“Talvisota” is a Finnish movie set in the Winter War with the Soviet army in 1938-39. It was released in the 50th Anniversary of the war. It was the most expensive movie ever made in Finland. The movie was directed by Pekka Parikka and was based on a novel by Antti Tuura. It is “dedicated to the Finns in the Winter War” and they certainly deserved a movie. The fight the Finnish army put up against the Red Army when it invaded Finland is legendary.
The film begins on October 13, 1939. Two brothers named Martti and Paavo (played by brothers Taneli and Konsta Makela) are called up. They go off to war in a horse and buggy. They lack uniforms, but the soldiers of their reserve platoon are naïve and optimistic. They are also smack in the fog of war as they have little knowledge of the big picture. “In war, you never know, you just go where they tell you.” Their unit is tasked with defending a trench line. The movie is from the “last stand” subgenre and soon the men are being whittled down. They come under artillery barrage and attacks from fighters and bombers. Later, Russian tanks assault them. This goes on for months. Paavo and Martti each get to go home so we can learn that the home front is as clueless as it was in “All Quiet on the Western Front”. Speaking of which, the scenes at the front are similar in vibe to that classic film. So is the mortality rate of the platoon.
“Talvisota” is a disappointing movie. The soldiers that defended Finland so valiantly and against such heavy odds deserved better. I mentioned it is similar in plot to “All Quiet” but it is certainly not in a league with that movie. Both movies concentrate on a small group of soldiers. “Talvisota” does not really develop these men very well. It is sometimes hard to tell who is who. The acting is good, especially by Taneli Makela. The rest of the cast is not really given the chance to shine because there is no dysfunction in the platoon. Even the officers, with one villainous exception, are nice guys. I know you are trying to honor the soldiers, but it’s a bit boring in that respect. The enemy is faceless so we have no Russian perspective.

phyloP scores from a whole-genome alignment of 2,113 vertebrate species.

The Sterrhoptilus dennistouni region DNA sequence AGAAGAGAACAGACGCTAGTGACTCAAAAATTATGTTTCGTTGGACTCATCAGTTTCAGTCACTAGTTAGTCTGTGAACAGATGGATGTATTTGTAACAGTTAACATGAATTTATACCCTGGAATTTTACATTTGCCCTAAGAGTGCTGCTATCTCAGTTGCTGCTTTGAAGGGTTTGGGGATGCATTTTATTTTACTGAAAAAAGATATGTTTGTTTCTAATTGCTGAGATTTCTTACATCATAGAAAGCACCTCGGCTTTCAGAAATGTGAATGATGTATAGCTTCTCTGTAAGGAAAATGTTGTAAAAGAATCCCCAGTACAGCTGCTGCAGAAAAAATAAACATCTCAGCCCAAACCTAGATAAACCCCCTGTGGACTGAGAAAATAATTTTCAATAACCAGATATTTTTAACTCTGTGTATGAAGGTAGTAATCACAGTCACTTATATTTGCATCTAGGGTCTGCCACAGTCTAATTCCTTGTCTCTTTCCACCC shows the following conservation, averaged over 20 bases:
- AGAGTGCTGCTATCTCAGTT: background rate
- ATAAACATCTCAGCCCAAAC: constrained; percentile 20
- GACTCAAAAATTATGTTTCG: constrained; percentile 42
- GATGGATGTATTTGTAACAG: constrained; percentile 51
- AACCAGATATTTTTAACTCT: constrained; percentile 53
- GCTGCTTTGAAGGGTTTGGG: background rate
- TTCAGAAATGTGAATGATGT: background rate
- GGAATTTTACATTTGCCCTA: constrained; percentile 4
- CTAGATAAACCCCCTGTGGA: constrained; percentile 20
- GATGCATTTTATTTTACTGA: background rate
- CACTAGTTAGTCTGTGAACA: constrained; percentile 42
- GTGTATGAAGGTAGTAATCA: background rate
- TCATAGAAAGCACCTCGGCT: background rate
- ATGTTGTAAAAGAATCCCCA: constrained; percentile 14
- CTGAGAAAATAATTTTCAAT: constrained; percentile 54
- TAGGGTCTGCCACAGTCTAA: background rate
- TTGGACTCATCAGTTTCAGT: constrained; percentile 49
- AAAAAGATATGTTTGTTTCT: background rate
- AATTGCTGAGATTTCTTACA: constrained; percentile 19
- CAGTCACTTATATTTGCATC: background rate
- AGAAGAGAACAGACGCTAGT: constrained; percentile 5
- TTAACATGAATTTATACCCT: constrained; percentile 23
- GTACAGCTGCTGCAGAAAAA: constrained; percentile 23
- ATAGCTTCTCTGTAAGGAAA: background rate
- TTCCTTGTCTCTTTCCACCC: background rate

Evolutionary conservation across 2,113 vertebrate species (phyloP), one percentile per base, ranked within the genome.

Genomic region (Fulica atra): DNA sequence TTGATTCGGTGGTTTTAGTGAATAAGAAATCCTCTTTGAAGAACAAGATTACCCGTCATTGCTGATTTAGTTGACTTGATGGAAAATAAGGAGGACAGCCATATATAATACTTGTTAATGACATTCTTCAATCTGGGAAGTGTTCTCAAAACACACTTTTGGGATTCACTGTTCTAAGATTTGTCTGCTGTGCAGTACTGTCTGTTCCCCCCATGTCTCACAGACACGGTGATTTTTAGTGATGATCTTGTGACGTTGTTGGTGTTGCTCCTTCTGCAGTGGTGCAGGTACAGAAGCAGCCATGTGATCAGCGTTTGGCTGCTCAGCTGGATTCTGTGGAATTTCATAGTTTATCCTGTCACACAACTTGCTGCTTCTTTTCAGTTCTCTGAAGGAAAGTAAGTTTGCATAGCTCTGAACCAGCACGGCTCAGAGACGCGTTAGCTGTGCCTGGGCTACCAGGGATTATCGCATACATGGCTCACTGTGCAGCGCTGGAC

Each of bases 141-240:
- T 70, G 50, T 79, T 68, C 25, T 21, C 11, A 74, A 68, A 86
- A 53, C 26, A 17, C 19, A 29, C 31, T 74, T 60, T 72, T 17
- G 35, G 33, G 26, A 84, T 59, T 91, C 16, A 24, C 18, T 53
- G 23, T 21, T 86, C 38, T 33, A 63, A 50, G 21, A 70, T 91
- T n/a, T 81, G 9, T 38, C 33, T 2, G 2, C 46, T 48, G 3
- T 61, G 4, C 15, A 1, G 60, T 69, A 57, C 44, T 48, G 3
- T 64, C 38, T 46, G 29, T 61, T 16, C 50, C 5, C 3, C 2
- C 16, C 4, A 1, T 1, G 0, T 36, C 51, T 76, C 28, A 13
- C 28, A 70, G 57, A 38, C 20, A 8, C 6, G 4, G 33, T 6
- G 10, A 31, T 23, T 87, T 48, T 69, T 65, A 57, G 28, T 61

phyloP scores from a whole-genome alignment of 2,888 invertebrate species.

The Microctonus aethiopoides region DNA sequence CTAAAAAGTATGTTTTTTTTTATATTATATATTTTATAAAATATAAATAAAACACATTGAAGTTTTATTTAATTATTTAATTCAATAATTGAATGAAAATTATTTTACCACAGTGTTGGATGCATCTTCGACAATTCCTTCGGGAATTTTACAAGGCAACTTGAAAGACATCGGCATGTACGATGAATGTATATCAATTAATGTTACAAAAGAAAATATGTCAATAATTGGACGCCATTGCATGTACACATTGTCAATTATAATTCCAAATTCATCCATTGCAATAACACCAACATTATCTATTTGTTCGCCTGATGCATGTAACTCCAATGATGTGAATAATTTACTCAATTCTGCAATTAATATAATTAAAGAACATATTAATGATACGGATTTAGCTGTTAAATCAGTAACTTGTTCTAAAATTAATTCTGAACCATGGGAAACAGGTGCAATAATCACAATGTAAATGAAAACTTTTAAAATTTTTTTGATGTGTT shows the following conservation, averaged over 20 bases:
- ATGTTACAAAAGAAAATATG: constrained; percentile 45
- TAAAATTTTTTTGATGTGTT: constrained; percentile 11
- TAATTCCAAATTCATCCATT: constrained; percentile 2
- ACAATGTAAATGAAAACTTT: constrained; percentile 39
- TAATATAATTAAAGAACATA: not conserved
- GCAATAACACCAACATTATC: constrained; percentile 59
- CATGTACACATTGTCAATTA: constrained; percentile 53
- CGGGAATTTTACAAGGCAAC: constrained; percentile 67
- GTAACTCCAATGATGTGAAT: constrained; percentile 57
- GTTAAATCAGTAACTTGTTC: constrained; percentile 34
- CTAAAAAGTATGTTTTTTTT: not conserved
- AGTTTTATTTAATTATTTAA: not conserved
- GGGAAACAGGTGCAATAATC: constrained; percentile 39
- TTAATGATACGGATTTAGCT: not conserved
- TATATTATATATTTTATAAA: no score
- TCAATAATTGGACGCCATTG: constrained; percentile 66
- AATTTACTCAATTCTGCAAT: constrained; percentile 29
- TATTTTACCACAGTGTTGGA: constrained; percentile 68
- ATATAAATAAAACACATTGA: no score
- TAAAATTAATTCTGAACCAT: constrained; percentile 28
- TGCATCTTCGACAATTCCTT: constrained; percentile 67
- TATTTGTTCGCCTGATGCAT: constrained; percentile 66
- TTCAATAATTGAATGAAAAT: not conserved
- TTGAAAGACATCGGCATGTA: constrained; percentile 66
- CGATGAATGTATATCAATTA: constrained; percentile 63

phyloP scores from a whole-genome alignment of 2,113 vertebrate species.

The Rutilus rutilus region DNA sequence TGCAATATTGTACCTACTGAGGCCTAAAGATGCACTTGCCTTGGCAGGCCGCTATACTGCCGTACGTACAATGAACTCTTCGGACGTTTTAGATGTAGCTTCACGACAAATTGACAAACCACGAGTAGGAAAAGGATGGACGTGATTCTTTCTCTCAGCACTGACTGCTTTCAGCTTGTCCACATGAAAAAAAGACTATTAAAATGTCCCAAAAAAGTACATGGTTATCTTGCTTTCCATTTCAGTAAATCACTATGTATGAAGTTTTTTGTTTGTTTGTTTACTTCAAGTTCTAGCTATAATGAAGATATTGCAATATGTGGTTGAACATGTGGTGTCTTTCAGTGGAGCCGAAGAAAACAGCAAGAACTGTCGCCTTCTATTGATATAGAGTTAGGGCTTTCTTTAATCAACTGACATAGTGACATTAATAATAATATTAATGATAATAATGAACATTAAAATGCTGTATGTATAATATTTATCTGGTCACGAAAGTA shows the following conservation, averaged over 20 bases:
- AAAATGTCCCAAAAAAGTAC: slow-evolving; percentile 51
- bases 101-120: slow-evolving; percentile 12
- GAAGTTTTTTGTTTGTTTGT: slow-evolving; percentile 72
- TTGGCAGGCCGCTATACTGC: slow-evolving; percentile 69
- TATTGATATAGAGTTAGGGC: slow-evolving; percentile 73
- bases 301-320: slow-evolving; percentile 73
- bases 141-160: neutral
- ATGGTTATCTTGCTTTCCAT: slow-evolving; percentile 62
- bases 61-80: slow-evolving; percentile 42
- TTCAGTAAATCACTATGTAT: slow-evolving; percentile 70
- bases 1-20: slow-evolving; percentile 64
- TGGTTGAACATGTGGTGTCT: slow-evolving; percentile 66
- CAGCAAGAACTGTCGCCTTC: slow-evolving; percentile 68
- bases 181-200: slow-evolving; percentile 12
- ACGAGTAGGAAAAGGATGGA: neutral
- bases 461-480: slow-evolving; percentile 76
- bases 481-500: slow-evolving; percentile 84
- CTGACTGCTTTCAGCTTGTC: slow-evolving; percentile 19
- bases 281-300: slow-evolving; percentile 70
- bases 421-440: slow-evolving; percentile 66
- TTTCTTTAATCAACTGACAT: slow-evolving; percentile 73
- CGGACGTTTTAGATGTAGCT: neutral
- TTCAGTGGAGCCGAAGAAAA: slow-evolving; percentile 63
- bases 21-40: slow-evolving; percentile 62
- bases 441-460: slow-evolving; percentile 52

The strength of the movie is in its combat. It has both quantity and quality. The bombardments are well-done, if unrealistically accurate at times. There is some visceral and graphic hand-to-hand fighting in the trenches of the modern “Saving Private Ryan” style. The vehicles and weaponry are either original or excellent replicas. The producers got hold of some authentic Soviet T-26 tanks. The trenches and dugouts are true to the war and the soldier behavior is natural. At first, the deaths are refreshingly random, but after the first few surprises, it becomes obvious who is doomed next. There is a “who will survive?” theme to the film. Answer: not many.
GRADE = C